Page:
This 2014 mural is called ‘The Force is in the Roots’. And like much of El Niño’s work it focuses heavily on a face, highlighting facial expressions.
With a back catalogue of over 2000 works, you can see El Niño’s work in cities across the world, in countries such as Argentina, Portugal, France, Venezuela, Holland, Mexico and Hungary, and especially in his home city of Granada. If you’d like to see more of his work online, head on over to El Niño’s website.
This mural is another that doesn’t appear on the 2014 street art trail map that we were following.
It’s called ‘Urban Warrior’ and was created in 2016 by PichiAvo, a duo of artists from Valencia in Spain. They create paintings and sculptures in urban settings, combining graffiti art with classical art skills.
They’ve worked in some of the world’s leading urban art settings, and in 2019 they created the world’s second largest mural in the Portuguese city of Porto.
You’ll find more examples of PichiAvo’s work on their website.
Next up is one of my favourite pieces of street art in Puerto de la Cruz – ‘Island Memories’ painted by the Spanish artist Antonio Segura Donat, also known as Dulk.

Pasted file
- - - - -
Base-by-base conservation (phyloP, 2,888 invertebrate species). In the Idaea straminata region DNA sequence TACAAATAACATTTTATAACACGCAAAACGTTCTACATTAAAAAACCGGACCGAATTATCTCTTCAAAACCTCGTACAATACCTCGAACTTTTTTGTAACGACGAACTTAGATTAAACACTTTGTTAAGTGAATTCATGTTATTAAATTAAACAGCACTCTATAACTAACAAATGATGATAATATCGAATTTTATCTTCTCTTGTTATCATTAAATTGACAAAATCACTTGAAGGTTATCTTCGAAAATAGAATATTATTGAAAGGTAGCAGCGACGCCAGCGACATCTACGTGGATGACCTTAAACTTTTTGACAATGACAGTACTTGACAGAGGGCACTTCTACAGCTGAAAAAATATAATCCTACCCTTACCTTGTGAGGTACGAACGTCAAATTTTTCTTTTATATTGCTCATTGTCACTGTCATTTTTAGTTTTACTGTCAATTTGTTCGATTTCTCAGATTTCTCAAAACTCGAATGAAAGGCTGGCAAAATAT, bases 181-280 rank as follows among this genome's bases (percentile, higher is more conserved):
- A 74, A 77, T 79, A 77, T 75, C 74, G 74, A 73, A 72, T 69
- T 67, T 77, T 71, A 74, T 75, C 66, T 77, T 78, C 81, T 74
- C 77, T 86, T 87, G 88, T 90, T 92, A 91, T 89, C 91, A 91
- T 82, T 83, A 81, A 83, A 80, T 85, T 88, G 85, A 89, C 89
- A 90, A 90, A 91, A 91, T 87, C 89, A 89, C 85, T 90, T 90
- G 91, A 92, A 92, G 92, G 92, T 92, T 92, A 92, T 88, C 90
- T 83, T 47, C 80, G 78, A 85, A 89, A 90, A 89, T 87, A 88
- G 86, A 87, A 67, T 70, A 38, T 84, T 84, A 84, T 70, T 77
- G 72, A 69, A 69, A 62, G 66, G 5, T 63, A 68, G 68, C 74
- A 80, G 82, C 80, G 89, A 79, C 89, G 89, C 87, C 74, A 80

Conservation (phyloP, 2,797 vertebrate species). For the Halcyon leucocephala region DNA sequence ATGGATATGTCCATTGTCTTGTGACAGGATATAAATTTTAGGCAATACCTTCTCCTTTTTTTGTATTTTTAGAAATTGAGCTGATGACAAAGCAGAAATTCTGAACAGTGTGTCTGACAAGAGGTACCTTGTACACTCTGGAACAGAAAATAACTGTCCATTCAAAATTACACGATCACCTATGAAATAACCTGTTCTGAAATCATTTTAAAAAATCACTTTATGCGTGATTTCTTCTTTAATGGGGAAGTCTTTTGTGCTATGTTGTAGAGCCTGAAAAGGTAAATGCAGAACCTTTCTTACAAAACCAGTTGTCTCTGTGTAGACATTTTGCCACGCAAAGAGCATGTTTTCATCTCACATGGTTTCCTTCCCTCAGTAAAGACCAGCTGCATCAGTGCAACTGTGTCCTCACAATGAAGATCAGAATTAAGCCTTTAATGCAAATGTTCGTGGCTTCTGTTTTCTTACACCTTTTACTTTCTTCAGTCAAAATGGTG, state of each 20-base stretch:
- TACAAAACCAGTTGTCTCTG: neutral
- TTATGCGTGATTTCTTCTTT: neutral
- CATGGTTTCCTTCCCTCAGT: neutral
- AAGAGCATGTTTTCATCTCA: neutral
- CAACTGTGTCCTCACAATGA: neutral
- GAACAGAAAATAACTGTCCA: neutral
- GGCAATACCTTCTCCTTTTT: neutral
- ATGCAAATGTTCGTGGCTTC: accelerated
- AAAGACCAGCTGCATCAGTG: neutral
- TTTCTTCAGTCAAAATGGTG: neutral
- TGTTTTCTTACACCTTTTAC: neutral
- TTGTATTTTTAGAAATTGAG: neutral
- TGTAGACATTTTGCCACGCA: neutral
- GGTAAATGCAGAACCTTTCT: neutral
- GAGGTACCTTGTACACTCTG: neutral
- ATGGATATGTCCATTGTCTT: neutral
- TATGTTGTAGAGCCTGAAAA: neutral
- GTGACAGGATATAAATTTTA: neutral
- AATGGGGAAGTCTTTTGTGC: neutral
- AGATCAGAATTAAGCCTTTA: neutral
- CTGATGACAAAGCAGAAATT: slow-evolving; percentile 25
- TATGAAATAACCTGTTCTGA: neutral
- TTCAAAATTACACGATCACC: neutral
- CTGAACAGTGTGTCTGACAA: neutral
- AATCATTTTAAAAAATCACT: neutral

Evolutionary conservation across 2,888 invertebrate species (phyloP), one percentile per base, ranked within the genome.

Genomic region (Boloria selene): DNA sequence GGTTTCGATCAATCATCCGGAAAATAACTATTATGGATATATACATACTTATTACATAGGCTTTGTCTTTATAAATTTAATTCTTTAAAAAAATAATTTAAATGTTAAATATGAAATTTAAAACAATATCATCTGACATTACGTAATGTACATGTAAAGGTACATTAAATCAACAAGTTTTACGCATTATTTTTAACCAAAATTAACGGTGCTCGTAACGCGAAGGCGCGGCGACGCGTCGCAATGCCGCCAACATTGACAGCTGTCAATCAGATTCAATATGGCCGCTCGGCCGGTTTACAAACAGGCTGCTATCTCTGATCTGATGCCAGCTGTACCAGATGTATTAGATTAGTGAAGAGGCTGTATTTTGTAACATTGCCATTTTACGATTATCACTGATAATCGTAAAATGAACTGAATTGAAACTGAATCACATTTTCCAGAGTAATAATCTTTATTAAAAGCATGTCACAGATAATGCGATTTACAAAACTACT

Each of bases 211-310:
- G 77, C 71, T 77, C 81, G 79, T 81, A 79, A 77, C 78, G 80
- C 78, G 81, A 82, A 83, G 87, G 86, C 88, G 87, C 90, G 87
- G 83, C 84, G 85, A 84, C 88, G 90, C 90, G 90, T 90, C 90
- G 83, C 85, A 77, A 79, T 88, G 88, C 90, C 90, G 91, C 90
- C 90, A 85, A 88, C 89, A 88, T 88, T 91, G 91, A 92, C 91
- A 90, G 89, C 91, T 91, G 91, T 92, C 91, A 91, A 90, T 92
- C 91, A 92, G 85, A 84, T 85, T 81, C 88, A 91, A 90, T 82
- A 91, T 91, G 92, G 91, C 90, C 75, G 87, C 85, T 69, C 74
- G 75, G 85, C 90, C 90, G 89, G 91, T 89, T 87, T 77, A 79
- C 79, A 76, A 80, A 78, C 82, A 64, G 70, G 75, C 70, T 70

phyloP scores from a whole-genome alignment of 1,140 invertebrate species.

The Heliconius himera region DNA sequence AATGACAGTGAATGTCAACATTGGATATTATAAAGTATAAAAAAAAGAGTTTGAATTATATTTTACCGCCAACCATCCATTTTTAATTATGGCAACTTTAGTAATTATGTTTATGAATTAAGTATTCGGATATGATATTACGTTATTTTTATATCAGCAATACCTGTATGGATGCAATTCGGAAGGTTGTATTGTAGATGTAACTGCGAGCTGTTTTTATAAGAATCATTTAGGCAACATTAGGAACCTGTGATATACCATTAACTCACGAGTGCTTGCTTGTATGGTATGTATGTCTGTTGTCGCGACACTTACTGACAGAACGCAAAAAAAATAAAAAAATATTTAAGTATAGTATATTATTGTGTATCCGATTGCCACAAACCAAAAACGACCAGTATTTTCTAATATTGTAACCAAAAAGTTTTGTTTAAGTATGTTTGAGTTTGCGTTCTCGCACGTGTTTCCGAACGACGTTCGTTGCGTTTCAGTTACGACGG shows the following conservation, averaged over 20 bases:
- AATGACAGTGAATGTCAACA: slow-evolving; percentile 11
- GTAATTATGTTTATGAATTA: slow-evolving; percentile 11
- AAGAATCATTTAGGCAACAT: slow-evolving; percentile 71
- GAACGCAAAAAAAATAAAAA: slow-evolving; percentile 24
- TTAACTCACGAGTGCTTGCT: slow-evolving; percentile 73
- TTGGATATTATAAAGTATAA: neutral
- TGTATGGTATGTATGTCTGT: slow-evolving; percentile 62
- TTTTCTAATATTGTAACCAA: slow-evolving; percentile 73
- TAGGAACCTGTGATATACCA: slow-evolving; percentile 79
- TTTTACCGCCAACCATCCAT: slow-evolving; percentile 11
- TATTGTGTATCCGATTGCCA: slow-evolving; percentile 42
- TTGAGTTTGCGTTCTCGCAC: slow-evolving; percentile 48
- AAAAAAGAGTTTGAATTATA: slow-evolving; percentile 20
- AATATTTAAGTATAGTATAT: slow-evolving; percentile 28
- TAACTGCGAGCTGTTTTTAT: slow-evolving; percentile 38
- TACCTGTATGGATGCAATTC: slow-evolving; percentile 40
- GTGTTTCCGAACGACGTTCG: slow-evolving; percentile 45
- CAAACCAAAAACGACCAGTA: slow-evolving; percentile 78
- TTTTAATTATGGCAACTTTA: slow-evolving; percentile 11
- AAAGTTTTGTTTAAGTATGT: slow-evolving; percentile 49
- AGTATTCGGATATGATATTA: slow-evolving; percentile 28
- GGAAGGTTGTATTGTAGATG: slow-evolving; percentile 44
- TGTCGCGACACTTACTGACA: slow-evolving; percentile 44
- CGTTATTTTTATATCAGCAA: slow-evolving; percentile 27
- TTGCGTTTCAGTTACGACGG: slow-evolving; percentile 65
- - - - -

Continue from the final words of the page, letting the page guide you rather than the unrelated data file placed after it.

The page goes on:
Dulk was born and lives in Valencia, and creates urban art as well as sculptures, illustrations and paintings. He enjoys creating characters and landscapes from his experiences and imagination, and his style blends surrealistic and naturalistic features.
This piece features an Icelandic puffin in soft chromatic shades. It was inspired by Dulk’s own journey from Iceland to Tenerife for the Street Art Festival. The level of detail in Dulk’s work invites you to linger and observe the painting for a while.
Find out more about this piece and Dulk’s other works on his website
By contrast, this next piece is packed full of bright and vibrant colour. It’s ‘Los Magos’ or the magicians, painted by the French street artist Louis Lambert, better known as 3TTMAN ( Trois Têtes Man)